Posted by: furmanbisher | December 30, 2009

Some Lou Lore

Supposedly, Lou Holtz played fullback at Kent State in his youth, and if he did, he is the only 157-pound fullback I’ve ever known. But this has nothing to do with that. This is about the Lou Holtz I have known as he moved along as a coach, nothing exciting, but a loose-leaf illustration that all great coaches don’t
grow up with a golden whistle in their mouth.

The year, I’d guess, was about 1971. I was standing on the sideline at Furman University watching the Atlanta Falcons in preseason practice. Norm Van Brocklin had the athletes jumping through the hoops and abiding by his command. Standing on the hillside, a few yards from me, was a thin man with two
boys at his side. He wore glasses, and might have been an insurance salesman. I thought I had seen him before, but I couldn’t place him.

As practice wound down, he walked over toward me, and as we spoke, I realized it was Lou Holtz. (and one of the two sons would become a coach himself). We shook hands and after a few minutes, Lou said, “Would you introduce me to Norm Van Brocklin?”

I’ve thought of it several times since. Here was a coach who would later coach champions at Notre Dame, and here was a coach at the top of the game, but not for long. So I introduced them, and they visited. Briefly. Norm didn’t have much time for a skinny guy in glasses.

Next chapter: I had a call one day in 1976 from Lou Holtz, who was coming through Atlanta on his way home from the NCAA coaches’ convention in New Orleans. He had crossed swords with the administration at N.C. State, and he had a higher goal in mind. The Atlanta Falcons were without a coach and Lou had a vision.

“I’m coming through Atlanta tomorrow,” he said, “and I was wondering if you could arrange it so I could meet with Rankin Smith.” It turned out that I was able to make the connection.

I arranged for Lou to meet Rankin and me at the Capital City Club downtown. After all the introductions were made, we sat down in a quiet corner, and Lou and Rankin got acquainted. After a couple of drinks, I decided I should take my leave and let Lou get on with his pitch, and I excused myself.

A week later I had another call from Lou. He was back home in Raleigh and getting restless. He had heard nothing from Rankin. “Have you heard anything from Rankin Smith?” he asked.

I told him I hadn’t. “I mean a week has passed and he hasn’t got back to you?” I said. Nor would he. Rankin had apparently enjoyed more than his quota of martinis, forgot Lou and rehired Marion Campbell.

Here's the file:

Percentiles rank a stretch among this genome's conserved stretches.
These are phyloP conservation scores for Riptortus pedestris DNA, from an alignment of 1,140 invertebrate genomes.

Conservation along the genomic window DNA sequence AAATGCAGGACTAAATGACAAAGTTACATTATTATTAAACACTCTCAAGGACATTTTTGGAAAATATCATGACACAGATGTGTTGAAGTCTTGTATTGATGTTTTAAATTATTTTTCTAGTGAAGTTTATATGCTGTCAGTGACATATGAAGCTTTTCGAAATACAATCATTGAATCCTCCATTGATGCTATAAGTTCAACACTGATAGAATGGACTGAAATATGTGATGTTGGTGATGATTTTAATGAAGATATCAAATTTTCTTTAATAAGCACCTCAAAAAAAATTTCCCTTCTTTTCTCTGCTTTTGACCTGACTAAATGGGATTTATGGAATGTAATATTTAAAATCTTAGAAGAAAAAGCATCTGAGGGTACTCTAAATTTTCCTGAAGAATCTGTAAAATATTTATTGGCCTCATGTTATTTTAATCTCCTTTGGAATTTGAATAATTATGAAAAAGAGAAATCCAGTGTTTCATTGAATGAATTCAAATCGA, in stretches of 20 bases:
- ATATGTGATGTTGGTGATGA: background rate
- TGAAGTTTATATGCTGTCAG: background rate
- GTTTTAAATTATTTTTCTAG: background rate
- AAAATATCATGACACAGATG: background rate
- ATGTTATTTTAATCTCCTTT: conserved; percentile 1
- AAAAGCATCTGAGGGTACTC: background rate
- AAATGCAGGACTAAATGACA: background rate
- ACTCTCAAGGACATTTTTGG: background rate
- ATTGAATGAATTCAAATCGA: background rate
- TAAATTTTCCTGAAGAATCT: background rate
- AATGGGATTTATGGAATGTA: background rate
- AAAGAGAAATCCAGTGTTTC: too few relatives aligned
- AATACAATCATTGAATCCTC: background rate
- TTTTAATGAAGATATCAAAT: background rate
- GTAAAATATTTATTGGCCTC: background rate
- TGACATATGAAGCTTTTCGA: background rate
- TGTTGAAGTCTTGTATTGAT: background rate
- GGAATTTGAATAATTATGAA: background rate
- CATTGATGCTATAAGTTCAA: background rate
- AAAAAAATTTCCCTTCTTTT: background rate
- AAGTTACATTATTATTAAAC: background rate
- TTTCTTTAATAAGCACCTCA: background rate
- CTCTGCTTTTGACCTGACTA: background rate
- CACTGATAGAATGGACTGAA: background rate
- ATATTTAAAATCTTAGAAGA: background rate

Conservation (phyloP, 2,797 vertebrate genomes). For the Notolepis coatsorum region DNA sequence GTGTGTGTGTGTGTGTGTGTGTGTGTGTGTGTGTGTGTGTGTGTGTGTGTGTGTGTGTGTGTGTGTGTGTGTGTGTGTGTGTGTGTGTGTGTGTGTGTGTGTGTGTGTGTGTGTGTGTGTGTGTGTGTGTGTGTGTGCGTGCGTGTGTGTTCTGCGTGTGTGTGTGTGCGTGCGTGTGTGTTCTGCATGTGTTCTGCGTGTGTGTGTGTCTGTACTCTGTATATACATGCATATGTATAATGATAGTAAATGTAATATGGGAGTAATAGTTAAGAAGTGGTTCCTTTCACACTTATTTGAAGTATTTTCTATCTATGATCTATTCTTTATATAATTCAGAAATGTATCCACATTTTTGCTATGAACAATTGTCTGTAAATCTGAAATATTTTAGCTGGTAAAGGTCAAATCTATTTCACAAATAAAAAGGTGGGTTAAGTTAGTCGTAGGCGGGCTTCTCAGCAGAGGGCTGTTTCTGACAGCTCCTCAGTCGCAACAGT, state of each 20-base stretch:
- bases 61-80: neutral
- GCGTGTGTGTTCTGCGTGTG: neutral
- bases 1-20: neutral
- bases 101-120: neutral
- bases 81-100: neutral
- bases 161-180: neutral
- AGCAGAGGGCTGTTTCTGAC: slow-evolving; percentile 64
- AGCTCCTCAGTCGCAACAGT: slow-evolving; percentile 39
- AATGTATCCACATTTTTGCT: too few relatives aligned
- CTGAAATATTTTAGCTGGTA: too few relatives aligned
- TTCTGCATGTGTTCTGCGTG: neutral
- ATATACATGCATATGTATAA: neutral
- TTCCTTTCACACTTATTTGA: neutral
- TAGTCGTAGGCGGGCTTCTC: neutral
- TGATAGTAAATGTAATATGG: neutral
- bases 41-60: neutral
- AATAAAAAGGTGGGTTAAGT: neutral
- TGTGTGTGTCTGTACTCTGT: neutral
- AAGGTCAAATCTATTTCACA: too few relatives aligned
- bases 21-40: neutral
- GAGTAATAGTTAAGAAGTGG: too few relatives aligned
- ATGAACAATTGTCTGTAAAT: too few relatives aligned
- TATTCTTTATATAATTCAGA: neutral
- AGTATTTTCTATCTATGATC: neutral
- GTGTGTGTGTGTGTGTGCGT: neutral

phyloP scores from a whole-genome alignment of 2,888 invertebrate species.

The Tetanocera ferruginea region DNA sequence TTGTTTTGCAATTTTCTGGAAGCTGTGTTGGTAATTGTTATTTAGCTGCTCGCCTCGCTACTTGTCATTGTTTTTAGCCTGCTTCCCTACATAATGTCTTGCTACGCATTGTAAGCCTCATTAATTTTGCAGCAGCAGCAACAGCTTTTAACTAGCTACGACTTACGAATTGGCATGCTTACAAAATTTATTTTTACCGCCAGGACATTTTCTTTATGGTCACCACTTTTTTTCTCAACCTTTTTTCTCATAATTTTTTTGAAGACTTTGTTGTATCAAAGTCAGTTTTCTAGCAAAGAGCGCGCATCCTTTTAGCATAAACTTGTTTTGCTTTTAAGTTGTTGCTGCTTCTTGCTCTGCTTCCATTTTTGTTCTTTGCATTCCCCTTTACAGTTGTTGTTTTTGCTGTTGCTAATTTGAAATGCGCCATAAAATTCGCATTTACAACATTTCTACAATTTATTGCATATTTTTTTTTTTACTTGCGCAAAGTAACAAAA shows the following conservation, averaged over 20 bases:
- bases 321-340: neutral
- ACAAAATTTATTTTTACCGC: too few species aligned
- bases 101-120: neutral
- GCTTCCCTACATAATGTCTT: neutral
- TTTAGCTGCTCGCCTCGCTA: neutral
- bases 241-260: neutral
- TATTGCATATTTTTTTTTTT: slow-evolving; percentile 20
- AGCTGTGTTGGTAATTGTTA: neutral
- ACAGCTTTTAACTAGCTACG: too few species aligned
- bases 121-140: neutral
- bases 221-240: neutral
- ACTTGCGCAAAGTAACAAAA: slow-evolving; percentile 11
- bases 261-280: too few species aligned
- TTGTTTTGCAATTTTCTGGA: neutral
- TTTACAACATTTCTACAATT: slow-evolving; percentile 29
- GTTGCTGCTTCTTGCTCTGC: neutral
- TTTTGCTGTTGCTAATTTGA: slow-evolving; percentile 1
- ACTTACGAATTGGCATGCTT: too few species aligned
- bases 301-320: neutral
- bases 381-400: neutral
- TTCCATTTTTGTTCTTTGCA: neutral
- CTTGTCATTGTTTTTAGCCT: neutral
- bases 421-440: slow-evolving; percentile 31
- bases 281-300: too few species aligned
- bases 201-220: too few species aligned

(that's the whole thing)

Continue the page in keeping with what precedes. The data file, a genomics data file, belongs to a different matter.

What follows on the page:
In time, Lou was hired by the New York Jets, and it turned out that both Rankin and Lou had made bad decisions. Lou would have been more at home in the South than he was in the Big Apple. A 3-and-13  record got him fired. He never have the NFL another thought, went to Arkansas, and there the Lou Holtz saga took legs.

Since you see him regularly on television now, just thought you might be interested.



  1. Lou Holtz is one of the biggest cheaters in NCAA history. Three schools were put on probation for transgressions that happened under his watch. He was simply slick enough to avoid getting major implications to him but it’s clear that his whole career is filled with cheating.

    We shouldn’t be celebrating him. We should be looking at him like we look at Calipari and the other chronic cheaters in college athletics.

  2. Good post, please share more of the inside view of sports you have. Be well and HAPPY New Year.

  3. Mr. Bisher: I wish that you would do a piece on the real genesis of the “triple option,” since you were there at the beginning. As I understand it Bobby Dodd coached the college all-stars back when they would play the NFL champions at Soldiers Field every summer. on that team was Eddie LeBaron, from College of Pacific. He showed Dodd the “Belly Series”, and Dodd went back to Tech, added, subtracted and polished, and produced a powerhouse football team. Now they talk about it “going back to the 60s,” and Dodd and LeBaron are never mentioned. For those of us who watched and listened in the ’50s, the Belly Series was magic.

  4. It seems Rankin made many mistakes. I lived in St. Louis and thought Bill Bidwell was the worst owner ever. Then I came to Atlanta and was faced with the same football futility. Only time fixed things here and the same in Arizona where the young Bidwell has done a much better job. It is refreshing that Arthur Blank takes winning as a civic obligation and is doing everything he can to bring Atlanta a winner.

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